June 12, 2018


Through the fifteen months I’ve lived here, I have kept the windows open.

I have heard children playing baseball, the screams of parents and coaches, the jagged language of the college students living and smoking next door.

But tonight, as autumn cool encroaches on the muggy summer heat, the frogs and crickets raise a dirge I don’t recall hearing before. Below them the distant traffic murmurs, but cutting through it all, a sound fifteen months unnoticed:

a church bell chimes the hour.



March 31, 2018

Holy Saturday 2018

Holy Saturday awash in grey;

saturated, the heavens grieve

their son, buried a day after

scourged, he ceased to breathe.


Bated, within our lungs, our breath

is kept; our vessels to break

are fit; Death crowned in laurel wreath,

laughs as our hopes he wreak.


Two millennia and still, still —

our lungs a tomb for breath stale.

We wander, waiting, no balm for ills

pale, we see creation through the veil.


Yea, he is risen, we know the call,

but this world leans toward the grave

until that day our victories do stall,

but how we need him now to save.

August 27, 2017

A Letter to my Best Friend

My dear best friend,

Nearly twelve months have passed since that day when we gathered our friends and family, pledged to each other and the Lord that we would spend our lives committed to each other, and asked all gathered to support us in that venture. Then we ate bundts and tacs.

I’ve told you many times this year that you looked beautiful that day, and I’ve told you every day this year that you are beautiful in every moment. There isn’t a moment in which I don’t look at you and see Venus in all her glory, Minerva in all her wisdom.

But our first married year is not marked by your omnipresent beauty. It has been marked by sadness, grief, anxiety, fear, and pain. Our professional lives have, without the ultimate dislocation of unemployment, been tumultuous. Together we have experienced the cruelty of professional ambiguity, a questioning of calling. We have asked if we are where God truly wants us to be. We has triumphed in successes when we have found them, and we have been humbled by our failures when they have found us. But we have followed Grandpa’s advice and remained faithful and we trust God to be faithful.

And then there was the day in late January when I walked into the apartment after talking with your mother. I had to tell you, my wife of five months, that your hero, your patriarch, your grandfather, had liver cancer. You were sitting on the living room floor, in your pajamas. I didn’t know how to say it, so I just said it, and I held you while you sobbed.

We spent the next three months visiting your family in Holland at every opportunity. It was in this time that I learned of anticipatory grief. It’s such a different, difficult term: that waiting to begin that more colloquial grief in the wake of death.

It was also during this time that my grandmother died, and we had a precursor to your grandfather. You stood in witness to my family’s grief; together we watched my mom and her siblings parse through Grammy Doris’ belongings. We heard their stories of joy, sorry, struggle; of their conflicts with their mom and their deep longing for their long deceased father.

After witnessing that grief, we reentered that anticipatory grief with your family. One thing that we brought back with us from Minnesota was the desire for stories, not that we lacked it before. But I think with new courage we sought and heard more stories from your grandparents. I am so grateful that we spent so much time with your family in those short few months. I never want you to doubt that I love your family, especially because it is your love for them that I have long found attractive.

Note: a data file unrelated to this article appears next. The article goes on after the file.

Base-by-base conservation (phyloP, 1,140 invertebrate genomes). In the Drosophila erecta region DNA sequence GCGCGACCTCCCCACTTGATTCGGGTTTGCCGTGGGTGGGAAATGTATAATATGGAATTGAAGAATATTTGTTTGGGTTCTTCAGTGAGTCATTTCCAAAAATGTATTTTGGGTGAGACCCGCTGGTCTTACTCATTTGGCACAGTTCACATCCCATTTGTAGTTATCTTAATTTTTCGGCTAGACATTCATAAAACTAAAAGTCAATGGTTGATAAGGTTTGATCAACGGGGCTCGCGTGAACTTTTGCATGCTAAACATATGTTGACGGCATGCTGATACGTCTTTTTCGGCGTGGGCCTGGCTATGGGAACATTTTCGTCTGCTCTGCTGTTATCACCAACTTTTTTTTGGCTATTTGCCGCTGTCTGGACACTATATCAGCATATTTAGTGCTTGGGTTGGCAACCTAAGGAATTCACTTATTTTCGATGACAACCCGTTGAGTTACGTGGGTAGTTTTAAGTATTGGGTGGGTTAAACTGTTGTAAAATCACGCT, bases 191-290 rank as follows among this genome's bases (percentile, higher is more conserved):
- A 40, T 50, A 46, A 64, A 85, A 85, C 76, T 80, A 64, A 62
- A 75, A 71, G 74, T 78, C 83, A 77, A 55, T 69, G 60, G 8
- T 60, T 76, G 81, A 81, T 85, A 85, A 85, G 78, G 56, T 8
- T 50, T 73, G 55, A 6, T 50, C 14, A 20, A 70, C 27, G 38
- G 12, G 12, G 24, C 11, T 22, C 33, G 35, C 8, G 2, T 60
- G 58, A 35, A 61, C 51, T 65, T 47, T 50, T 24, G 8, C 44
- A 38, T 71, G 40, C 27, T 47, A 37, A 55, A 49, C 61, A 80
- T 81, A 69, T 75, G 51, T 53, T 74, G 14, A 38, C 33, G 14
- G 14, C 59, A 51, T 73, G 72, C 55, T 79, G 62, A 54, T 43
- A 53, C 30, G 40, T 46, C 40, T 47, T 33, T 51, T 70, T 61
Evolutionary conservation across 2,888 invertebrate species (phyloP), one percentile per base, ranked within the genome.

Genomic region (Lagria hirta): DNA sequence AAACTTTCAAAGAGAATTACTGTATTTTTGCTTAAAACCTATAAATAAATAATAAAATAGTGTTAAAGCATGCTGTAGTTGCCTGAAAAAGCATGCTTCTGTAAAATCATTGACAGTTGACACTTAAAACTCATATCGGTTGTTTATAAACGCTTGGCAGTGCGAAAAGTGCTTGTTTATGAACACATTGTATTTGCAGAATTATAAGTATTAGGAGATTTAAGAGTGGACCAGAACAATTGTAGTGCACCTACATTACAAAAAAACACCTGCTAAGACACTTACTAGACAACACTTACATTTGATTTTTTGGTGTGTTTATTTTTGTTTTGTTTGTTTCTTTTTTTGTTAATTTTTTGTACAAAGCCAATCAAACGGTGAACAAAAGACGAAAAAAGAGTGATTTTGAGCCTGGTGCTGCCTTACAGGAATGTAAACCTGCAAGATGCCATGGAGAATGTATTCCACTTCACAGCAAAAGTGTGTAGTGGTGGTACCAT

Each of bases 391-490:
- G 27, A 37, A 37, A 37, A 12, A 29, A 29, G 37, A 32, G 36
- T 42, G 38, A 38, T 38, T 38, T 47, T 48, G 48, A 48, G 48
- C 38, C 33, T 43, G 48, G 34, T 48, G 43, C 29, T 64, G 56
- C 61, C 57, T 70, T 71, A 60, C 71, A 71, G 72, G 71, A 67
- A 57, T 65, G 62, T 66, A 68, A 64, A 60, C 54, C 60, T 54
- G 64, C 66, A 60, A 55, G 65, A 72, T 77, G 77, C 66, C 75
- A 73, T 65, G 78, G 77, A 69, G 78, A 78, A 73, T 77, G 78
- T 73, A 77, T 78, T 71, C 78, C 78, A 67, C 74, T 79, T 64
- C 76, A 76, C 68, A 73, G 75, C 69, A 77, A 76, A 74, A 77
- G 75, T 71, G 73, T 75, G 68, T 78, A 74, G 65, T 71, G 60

And now we are in the early stages of another season of grief, as my grandpa now is the one with terminal cancer. This time it was you holding me and I was the one sobbing. The anticipatory grief is acutely mine, but transitively yours. But this grief season will be different. We are not a three-hour drive away. My family is geographically decentralized. My family is not one for phone calls. Emotional vulnerability, while not anathema, is not our strong suite, not that it is for anyone. But we are open and direct communicators, and we do not fail to communicate our love.

Our grandparents are similar and that is most evident in their devoted marriages and their children, our parents and aunts and uncles. Our families are FAMILIES. They pour into each other; they have instilled in us a pride in our families. I have learned from my father and grandfather how to be a good husband and a good father, but I have also learned from your father and grandfather lessons in the same.

But, as much as grief and loss have tinged our first year of marriage, as much as we have grown and our marriage has been fired and forged by the same, it is not to say that our lives have been without joy and hope.

Under your aesthetic direction, and my pragmatic direction, we’ve made a beautiful first home. The floating shelves in our living room are among our great triumphs. You’ve bestowed great care upon our plant-child, Frederick. You keep the blinds open so that light pours into our apartment, highlighting the other plants you’ve brought in to populate our home. Our walls are monuments to our God, our marriage, our families, our friends, and our books. We have tried to make our home one of welcome.

And now, as much as we love our first home, we are purchasing our first house. Our new home will be ours to customize. It has room to grow a family; it has room to house guests. It is a space in which we can comfortably exercise generous hospitality. But it will also have the nooks and crannies for us to nest, nuzzle, and cuddle in.